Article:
The tunnel is a two-bore tunnel with each bore approximately 1.7 miles (2.7 km) long. Construction of the westbound bore was started on March 15, 1968 and finished on March 8, 1973. The eastbound bore was started on August 18, 1975 and completed on December 21, 1979. From 1973-79 the westbound bore carried a single lane of traffic in each direction. The total construction cost of the project was $108 million. In 2002, over ten million vehicles passed through the tunnel, many of them driving between the Denver area and popular skiing locations west of the Continental Divide. The eastern end of the tunnel is under and surrounded by the Loveland ski area.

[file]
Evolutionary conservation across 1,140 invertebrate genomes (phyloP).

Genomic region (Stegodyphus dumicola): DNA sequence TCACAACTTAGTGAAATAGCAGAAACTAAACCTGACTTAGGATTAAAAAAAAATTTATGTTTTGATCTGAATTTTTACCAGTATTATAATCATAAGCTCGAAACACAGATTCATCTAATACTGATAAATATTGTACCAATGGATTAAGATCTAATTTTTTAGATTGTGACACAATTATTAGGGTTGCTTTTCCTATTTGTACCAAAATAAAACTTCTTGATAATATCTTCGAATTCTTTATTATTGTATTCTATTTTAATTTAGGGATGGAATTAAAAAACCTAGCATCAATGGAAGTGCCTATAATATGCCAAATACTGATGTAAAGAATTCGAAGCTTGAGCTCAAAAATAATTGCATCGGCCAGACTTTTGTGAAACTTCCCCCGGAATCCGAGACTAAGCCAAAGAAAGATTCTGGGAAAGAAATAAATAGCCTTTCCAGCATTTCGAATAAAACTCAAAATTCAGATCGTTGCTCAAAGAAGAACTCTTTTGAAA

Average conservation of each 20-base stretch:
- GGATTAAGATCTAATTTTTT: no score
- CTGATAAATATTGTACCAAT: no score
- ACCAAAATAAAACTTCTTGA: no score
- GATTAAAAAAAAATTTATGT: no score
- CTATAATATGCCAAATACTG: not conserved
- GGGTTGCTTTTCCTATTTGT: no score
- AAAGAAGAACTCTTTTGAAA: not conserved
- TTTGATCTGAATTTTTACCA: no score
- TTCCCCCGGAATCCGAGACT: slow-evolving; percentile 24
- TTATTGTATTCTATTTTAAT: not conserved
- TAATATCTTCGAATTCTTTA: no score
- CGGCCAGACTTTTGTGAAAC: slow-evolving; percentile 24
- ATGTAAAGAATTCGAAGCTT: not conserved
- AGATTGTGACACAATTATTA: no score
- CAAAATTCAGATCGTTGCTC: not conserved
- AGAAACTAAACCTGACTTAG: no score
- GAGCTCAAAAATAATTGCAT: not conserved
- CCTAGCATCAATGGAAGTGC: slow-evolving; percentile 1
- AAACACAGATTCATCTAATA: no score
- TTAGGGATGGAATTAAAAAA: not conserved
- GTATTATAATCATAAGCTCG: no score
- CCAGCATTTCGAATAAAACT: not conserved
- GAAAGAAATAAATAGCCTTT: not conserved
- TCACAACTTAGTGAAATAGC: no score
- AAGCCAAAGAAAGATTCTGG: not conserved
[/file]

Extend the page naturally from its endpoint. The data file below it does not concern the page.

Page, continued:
Trucks that cannot safely pass through the tunnel (trucks over 13' 6" (4.1m) in height and trucks carrying hazardous materials), and bicycles and pedestrians, must take the long and steep climb and descent of US 6 across Loveland Pass. Tourists who want to take a photograph from the scenery at an elevation of 11,990 feet (3655 m) above mean sea level must also take Loveland Pass. Aside from that, the tunnel has replaced the pass. Despite being much less formidable than the old route, the approach to the tunnel on both sides is steep (up to 7% in places), and runaway truck ramps are available for truckers who lose control. The tunnel's ascent/descent can also be dangerous in winter.